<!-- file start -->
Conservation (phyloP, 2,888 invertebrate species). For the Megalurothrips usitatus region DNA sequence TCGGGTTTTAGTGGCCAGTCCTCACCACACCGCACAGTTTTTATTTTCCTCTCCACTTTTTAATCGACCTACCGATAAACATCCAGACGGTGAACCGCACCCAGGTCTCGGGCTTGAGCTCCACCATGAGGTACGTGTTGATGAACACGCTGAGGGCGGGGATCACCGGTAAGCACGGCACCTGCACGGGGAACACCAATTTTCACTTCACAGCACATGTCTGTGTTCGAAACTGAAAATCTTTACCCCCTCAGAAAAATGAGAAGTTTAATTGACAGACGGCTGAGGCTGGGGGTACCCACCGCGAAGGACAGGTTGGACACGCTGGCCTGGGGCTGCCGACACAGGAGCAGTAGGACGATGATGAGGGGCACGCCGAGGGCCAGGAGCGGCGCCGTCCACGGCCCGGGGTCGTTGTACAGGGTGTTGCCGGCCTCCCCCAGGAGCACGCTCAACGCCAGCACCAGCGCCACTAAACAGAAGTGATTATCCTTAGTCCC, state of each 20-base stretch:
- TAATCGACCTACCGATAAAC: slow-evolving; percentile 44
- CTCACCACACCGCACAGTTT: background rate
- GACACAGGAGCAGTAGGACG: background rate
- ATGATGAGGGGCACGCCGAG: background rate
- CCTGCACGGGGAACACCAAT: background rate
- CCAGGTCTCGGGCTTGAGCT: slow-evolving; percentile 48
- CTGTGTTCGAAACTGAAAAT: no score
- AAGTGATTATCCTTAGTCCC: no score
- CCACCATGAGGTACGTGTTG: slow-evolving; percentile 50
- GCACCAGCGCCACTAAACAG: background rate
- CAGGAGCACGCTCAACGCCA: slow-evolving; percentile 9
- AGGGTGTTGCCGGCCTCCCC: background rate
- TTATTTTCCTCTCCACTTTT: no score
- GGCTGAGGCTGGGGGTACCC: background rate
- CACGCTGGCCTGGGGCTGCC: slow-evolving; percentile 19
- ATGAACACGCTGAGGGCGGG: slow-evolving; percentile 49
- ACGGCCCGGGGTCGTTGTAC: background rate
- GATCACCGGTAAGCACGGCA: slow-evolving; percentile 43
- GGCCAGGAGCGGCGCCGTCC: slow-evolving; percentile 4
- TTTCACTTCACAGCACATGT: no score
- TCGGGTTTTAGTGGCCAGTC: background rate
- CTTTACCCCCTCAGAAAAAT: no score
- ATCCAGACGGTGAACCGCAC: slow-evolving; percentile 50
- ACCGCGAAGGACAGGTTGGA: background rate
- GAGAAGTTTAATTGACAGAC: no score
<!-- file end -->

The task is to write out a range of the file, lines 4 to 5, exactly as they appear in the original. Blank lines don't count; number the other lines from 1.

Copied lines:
- GACACAGGAGCAGTAGGACG: background rate
- ATGATGAGGGGCACGCCGAG: background rate